Madison Patch That Heals with Electric Pulse

Scientists from the University of Wisconsin-Madison have presented Madison, a new wound patch that cures injuries with the help of electric impulses generated by human movements. The invention significantly reduces healing time. According to the researchers, the wound healing rate has increased so much that they themselves were amazed. Tests showed that it took only three days instead of the usual two weeks for the wound to heal.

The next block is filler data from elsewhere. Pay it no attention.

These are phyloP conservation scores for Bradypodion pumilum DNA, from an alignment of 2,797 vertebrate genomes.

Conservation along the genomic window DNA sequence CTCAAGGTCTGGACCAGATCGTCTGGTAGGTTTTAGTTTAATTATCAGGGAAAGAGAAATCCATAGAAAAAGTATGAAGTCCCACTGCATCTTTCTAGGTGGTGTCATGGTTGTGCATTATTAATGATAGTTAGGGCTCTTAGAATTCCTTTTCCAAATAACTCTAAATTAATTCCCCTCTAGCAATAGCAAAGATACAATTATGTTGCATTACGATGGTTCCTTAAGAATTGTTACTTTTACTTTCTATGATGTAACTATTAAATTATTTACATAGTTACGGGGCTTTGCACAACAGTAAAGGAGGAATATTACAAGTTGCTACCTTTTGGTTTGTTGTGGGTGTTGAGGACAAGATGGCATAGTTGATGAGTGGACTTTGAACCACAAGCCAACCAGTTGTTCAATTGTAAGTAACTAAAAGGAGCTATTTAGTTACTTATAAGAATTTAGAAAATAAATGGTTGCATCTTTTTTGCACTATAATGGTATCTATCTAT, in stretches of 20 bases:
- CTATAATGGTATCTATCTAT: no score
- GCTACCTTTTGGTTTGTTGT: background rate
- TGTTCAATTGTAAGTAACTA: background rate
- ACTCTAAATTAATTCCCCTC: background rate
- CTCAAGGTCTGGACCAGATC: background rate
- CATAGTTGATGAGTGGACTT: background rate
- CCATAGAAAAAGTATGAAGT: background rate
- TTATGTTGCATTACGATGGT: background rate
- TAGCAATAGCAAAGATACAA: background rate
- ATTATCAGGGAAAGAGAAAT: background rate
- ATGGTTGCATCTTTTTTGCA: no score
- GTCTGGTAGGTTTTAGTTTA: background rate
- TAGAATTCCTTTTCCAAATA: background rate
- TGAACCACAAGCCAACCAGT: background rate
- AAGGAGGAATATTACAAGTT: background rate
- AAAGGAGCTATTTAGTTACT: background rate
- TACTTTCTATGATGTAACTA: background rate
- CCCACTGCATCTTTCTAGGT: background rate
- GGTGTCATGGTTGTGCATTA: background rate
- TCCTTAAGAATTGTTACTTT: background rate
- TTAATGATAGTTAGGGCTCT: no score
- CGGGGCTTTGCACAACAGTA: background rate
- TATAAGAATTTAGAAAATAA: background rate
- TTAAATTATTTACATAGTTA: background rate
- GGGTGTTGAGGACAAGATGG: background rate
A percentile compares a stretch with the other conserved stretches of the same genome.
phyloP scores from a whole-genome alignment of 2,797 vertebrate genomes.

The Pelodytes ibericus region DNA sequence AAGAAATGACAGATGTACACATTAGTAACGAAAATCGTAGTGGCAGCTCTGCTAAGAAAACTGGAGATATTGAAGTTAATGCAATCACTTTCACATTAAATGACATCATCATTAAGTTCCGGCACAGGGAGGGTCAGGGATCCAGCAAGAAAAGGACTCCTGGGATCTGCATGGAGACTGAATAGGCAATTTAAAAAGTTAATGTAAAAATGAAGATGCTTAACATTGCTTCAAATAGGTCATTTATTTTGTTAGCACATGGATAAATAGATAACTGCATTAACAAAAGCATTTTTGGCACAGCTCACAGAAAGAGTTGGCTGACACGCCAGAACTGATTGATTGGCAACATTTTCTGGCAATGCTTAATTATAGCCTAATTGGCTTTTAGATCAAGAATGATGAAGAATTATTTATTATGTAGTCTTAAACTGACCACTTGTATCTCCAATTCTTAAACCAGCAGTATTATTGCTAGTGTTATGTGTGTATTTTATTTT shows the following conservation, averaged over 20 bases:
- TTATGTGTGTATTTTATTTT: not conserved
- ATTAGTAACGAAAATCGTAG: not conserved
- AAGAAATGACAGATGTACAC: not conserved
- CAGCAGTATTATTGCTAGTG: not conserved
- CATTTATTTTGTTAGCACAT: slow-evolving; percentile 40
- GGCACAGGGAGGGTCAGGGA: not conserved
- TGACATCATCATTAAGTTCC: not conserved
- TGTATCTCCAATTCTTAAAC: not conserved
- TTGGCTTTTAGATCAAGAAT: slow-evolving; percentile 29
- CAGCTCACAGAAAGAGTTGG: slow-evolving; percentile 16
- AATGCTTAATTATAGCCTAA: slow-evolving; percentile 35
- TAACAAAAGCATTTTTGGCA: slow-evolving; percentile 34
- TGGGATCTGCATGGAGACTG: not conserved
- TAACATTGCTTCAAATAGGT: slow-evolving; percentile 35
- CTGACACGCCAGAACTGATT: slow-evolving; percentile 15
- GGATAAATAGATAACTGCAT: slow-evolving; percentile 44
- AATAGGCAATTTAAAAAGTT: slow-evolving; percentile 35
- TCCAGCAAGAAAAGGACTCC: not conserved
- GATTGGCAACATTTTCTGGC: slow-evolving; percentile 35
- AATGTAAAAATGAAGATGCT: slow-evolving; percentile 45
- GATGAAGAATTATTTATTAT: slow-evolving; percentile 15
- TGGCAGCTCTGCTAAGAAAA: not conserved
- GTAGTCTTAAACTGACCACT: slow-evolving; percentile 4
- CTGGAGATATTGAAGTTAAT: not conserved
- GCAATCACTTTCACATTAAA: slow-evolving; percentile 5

We are talking about a small fabric patch with built-in nanogenerators and electrodes. The patch is extremely simple. It receives energy from the human body during movement. The device generates weak electrical pulses that stimulate the wounded area without damaging it (burns and other side effects of electricity are excluded). This accelerates tissue regeneration, and the time required for healing is drastically reduced. Another undoubted advantage of Madison over similar analogs is its size. It is unbelievably small since it does not require an external source of energy and wires.

Currently, researchers are still conducting laboratory tests. They are preparing their development for clinical trials.

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